People who suffer from narcolepsy often find it difficult to stay awake for longer periods, regardless of the circumstances. This is a chronic sleep disorder which is characterized by overwhelming daytime drowsiness and sudden attacks of sleep. This disease can cause serious disruptions in your everyday life. In some cases this sleep disorder can be accompanied by a sudden loss of muscle tone which leads to loss and weakness of muscle control. The sudden loss of muscle tone is also known as cataplexy. This condition is often triggered by a strong emotion which in the most common cases it is laughter. [1,2] This is a chronic condition for which there is not a cure. But there are many medications and lifestyle changes which you can do because with the help of them you will manage the symptoms. Also you should have support from others such as your family, friends, teachers and employers because with their support you can cope with narcolepsy.
Causes of narcolepsy
The exact cause of this sleep disorder is not known. There can be many causes. The most people, who suffer from it, have low levels of the chemical hypocretin. This is an important neurochemical in their brains which helps regulate REM sleep and weakness. There are some studies in which is said that H1N1 – swine flu and a certain form of H1N vaccine can lead to narcolepsy, but this is not proven. 
Symptoms of narcolepsy
The symptoms of this sleep disorder most commonly begin between the ages of ten and twenty five. They may worsen for the first few years and they continue for life. These symptoms include:
Hallucinations: These hallucinations are called hypnagogic hallucinations if they happen as you fall asleep. If these hallucinations happen upon waking, then they are called hypnopomic hallucinations. They may be particularly frightening and vivid because you may be semi – awake when you begin dreaming you are experiencing your dreams as reality. 
Excessive daytime sleepiness: People who suffer from narcolepsy fall asleep without warning, anytime, anywhere. For example, they can suddenly nod off while talking or working with friends. They may asleep for a few minutes or up to a half – hour before awakening and they will feel refreshed, but eventually they fall asleep again. Also they are experiencing decreased alertness throughout the day. Excessive daytime sleepiness is usually the first symptom to appear and often it is most troublesome which is making difficult for people to concentrate and fully function.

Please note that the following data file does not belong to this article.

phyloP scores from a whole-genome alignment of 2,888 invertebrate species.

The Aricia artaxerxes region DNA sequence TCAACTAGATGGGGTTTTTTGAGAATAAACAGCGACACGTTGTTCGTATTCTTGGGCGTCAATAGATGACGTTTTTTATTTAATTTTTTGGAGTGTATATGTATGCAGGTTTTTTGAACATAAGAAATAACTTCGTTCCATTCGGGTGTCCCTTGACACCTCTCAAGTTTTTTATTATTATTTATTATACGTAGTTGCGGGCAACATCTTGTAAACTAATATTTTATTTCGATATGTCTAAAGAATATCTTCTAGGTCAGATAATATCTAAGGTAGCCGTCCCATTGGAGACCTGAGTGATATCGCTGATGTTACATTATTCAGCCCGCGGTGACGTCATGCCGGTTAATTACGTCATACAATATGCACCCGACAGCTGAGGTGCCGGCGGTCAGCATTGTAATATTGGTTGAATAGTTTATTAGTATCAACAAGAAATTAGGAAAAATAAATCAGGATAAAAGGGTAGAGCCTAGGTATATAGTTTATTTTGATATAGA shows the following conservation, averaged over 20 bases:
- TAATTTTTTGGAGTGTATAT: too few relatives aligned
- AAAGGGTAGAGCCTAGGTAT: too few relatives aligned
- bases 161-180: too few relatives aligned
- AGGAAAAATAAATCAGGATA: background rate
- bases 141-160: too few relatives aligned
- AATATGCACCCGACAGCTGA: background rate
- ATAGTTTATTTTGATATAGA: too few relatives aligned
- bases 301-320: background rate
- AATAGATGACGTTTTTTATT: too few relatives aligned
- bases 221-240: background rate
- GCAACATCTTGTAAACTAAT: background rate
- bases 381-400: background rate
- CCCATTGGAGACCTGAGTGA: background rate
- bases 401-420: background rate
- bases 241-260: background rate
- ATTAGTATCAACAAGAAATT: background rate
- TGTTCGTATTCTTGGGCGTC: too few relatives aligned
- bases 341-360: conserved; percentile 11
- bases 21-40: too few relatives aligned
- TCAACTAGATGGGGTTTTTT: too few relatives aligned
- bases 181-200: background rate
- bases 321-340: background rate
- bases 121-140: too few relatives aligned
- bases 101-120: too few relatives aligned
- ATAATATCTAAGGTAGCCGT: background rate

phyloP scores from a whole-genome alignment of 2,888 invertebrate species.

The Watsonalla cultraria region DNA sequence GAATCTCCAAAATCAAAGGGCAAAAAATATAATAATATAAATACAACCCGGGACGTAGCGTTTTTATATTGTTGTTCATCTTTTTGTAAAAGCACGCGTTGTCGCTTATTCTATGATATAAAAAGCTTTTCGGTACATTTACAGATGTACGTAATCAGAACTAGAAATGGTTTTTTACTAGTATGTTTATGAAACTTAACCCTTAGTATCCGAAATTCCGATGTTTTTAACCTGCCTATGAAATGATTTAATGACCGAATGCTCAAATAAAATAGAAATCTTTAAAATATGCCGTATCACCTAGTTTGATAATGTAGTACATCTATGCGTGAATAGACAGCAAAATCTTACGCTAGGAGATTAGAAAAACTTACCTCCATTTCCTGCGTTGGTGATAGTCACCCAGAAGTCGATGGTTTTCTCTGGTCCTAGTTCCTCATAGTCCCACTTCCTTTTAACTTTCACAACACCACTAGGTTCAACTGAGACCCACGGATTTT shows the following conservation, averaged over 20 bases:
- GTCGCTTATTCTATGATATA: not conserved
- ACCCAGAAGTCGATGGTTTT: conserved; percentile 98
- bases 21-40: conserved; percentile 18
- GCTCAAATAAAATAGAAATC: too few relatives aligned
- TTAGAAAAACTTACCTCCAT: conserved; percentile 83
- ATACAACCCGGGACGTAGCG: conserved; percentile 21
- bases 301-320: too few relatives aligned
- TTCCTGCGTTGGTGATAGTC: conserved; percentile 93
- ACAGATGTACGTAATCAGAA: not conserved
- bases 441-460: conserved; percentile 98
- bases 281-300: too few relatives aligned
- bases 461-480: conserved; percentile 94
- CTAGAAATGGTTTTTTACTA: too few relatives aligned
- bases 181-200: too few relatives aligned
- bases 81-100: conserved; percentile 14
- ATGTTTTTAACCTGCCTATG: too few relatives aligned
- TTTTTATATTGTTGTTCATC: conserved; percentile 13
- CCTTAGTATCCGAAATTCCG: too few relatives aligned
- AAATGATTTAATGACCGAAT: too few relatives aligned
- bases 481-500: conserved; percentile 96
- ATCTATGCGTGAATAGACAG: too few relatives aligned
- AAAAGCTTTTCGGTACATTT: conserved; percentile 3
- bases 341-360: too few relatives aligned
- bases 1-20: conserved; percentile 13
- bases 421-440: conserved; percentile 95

Sleep paralysis: People, who suffer from this sleep disorder, often experience a temporary inability to speak or move upon waking or while falling asleep. These episodes are usually brief. They last a few seconds or minutes. But they can be frightening. You may be aware of the condition which is happening and you have no difficulty recalling it afterward, even if you had no control over what was happening to you. This sleep paralysis mimics the type of temporary paralysis which normally is happening during REM (rapid eye movement) sleep, the period of sleep during which most dreaming occurs. This temporary immobility during the rapid eye movement sleep may prevent your body from acting out dream activity. But you should know that not all people who have sleep paralysis suffer from narcolepsy. There are many people without narcolepsy who experience some episodes of sleep paralysis and this is usually happening in the young adulthood. 
Sudden loss of muscle tone: This condition is known as cataplexy. It can cause many physical changes from slurred speech to complete weakness of most muscles. It can last for a few seconds to a few minutes. This is uncontrollable condition. It is triggered by intense emotions. Usually these emotions are positive such as excitement or laughter but in some cases it can be anger or surprise. For example, your knees may suddenly buckle when you laugh or your head may droop uncontrollably. There are some people who suffer from narcolepsy and who experience only one or two episodes of cataplexy a year while other people have many episodes daily. But not every single person who has narcolepsy is experiencing cataplexy. 
 National Institute of Neurological Disorders and Stroke. Narcolepsy fact sheet. Retrieved from www.ninds.nih.gov/Disorders/Patient-Caregiver-Education/Fact-Sheets/Narcolepsy-Fact-Sheet
 Meletti S, Vaudano AE, Pizza F, et al. The brain correlates of laugh and cataplexy in childhood narcolepsy. Journal of Neuroscience. 2015;35(33):11583-94.
 Brown C. H1N1 vaccine and narcolepsy link discovered. CMAJ. 2015;187(12):E371.
 Zeman A, Britton T, Douglas N, et al. Narcolepsy and excessive daytime sleepiness. BMJ. 2004;329(7468):724–8.
 Kanazawa University. Identification of the neuronal suppressor of cataplexy, sudden weakening of muscle tone. Science Daily. 2017. Retrieved from www.sciencedaily.com/releases/2017/05/170513093631.htm